Posts tagged click
Alright listen up… literally. Listen for clicks when you play each note on your piano. The cause? Well… kinda like the last post of Cause & Effect, there are many many things in a piano that could make noise but the most common – 2 things: Loose flange screws and loose flange pins.
Ok calm down… i know you don’t know what a flange is so i’ve conveniently uploaded a pic for you. Shown here are the hammer, shank and flange. The flange is the jointed piece at the bottom that is attached to the hammer rail. When the hammer strikes the string, believe it or not, the force will go running down the shank and into the flange. If the flange screw is loose, you’ll hear a click. After you tighten the flange screw, if it still makes noise, dollars to donuts it’s the flange pin itself. The flange pin is a small little steel pin. When it gets worn out and the joint is too loose, it’ll manifest that looseness by clicking. There you have it! The most common source of ‘clicks’ in pianos. And like the other post on Cause & Effect… better to ask the technician to remedy the situation.
Recently i was hired to work on a Broadwood grand. Now for those of you who don’t know, Broadwood has an illustrious place in the world of piano making. Established (get this) in 1728 (yes you read correctly), this company made pianos for royalty (obtaining the Royal Warrant for manufacturing – see lower left photo) and had probably the most famous historical endorser Beethoven himself. Upon gifting a grand piano from Broadwood, Beethoven wrote a thankyou letter back in February 1818: ” I shall regard it was an altar upon which I will place the choicest offerings of my mind to the Divine Apollo”. Think about the fact that this company was established 125 YEARS before Steinway. Now obviously in the early days they were manufacturing clavichords, harpsichords and square grand pianos. The Broadwood company became known for their actions (internal mechanisms) and also is credited with the sustain pedal.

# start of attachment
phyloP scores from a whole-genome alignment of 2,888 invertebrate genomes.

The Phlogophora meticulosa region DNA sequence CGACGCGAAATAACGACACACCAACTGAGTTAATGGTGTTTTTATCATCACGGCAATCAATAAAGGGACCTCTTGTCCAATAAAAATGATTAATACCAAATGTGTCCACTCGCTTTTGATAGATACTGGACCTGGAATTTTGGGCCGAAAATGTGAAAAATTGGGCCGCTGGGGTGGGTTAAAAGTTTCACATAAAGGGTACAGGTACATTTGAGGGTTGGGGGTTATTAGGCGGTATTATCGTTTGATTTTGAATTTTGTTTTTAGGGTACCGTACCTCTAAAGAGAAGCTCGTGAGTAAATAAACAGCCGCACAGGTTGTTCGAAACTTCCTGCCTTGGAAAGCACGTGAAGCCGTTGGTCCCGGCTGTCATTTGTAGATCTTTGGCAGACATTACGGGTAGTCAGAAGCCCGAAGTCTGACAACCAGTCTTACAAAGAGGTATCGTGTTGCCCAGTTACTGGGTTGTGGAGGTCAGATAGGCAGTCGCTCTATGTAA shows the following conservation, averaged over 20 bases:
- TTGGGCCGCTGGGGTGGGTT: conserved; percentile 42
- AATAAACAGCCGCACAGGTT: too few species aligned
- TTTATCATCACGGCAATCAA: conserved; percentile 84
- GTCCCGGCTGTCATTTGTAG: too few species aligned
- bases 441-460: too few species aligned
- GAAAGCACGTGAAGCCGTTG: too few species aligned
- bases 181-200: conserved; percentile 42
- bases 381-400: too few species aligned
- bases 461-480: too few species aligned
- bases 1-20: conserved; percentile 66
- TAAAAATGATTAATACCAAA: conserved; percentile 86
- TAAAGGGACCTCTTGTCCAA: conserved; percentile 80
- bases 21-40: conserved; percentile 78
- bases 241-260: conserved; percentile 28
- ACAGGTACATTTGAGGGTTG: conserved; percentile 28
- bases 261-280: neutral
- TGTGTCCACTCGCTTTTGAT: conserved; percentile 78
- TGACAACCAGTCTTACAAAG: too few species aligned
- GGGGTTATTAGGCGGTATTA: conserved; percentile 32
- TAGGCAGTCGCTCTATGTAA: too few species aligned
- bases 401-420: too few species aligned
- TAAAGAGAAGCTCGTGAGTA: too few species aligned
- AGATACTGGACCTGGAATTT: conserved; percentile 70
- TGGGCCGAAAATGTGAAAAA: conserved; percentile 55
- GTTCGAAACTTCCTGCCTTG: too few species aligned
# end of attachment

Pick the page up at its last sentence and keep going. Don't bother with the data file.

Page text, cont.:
The piano i had the opportunity to work on was a “barless” grand meaning that it had no reinforcement bars or ‘struts’ to hold the tension of the almost 18 tonnes of string tension. Instead, Broadwood made a full perimeter frame which appears to be almost double in thickness – making this an extremely heavy instrument. (see photo of strings) The major problem with the piano i worked on was that it had a cracked action rail. If you’ve ever seen the inside of a grand piano, you’ll know that all of the hammers are screwed in place to one long rail called the action rail. If the action rail is cracked, many things happen – first, you don’t have a solid base to attach the hammers. That creates ‘travel’ where the hammers will jostle about not hitting squarely the strings. Second, believe it or not, if a screw is so much as even loose on an action rail, you’ll hear the subsequent ‘click’ of the hammer. So there were a number of hammers clicking before i attended to it. And finally, the regulation. Regulation is the process of fine adjustments to streamline the flow from key to hammer. It’s what makes a piano feel ‘right’ or positive. With a cracked action rail, the hammers wouldn’t stay in alignment. After quoting on this job, it then struck me… “what have i got myself into?” Action rails have nearly 200 screw holes, thickness requirements down to the thousandths and fore and aft placements that need tending to. Well i’m always up for a challenge. And so before ripping this piano apart, i went back to the calculations. There’s a joint near the hammer called the flange. And for those who are interested, mathematically, you should be able to compute flange height. Simply, the string height inside the body of the piano minus the length of bore (LOB) – which is the centre of the shank to the tip of the hammer SHOULD equal the bird’s eye. The what? The bird’s eye is the nickname given to the joint of the flange. See? It looks like an eye… kinda… ok maybe not… but it’s a steel pin surrounded by cloth inserted into wood. So after calculating the bird’s eye, i managed to then thickness sand the new rail just under 3 thousandths of an inch (about the thickness of a piece of paper). So once everything was installed? The moment i had been waiting for… it WORKED! but it just needed a lot of adjustments refitting the old parts. It was a fun experience and more than that, exciting to bring a tired Broadwood (the silk purse) back to life.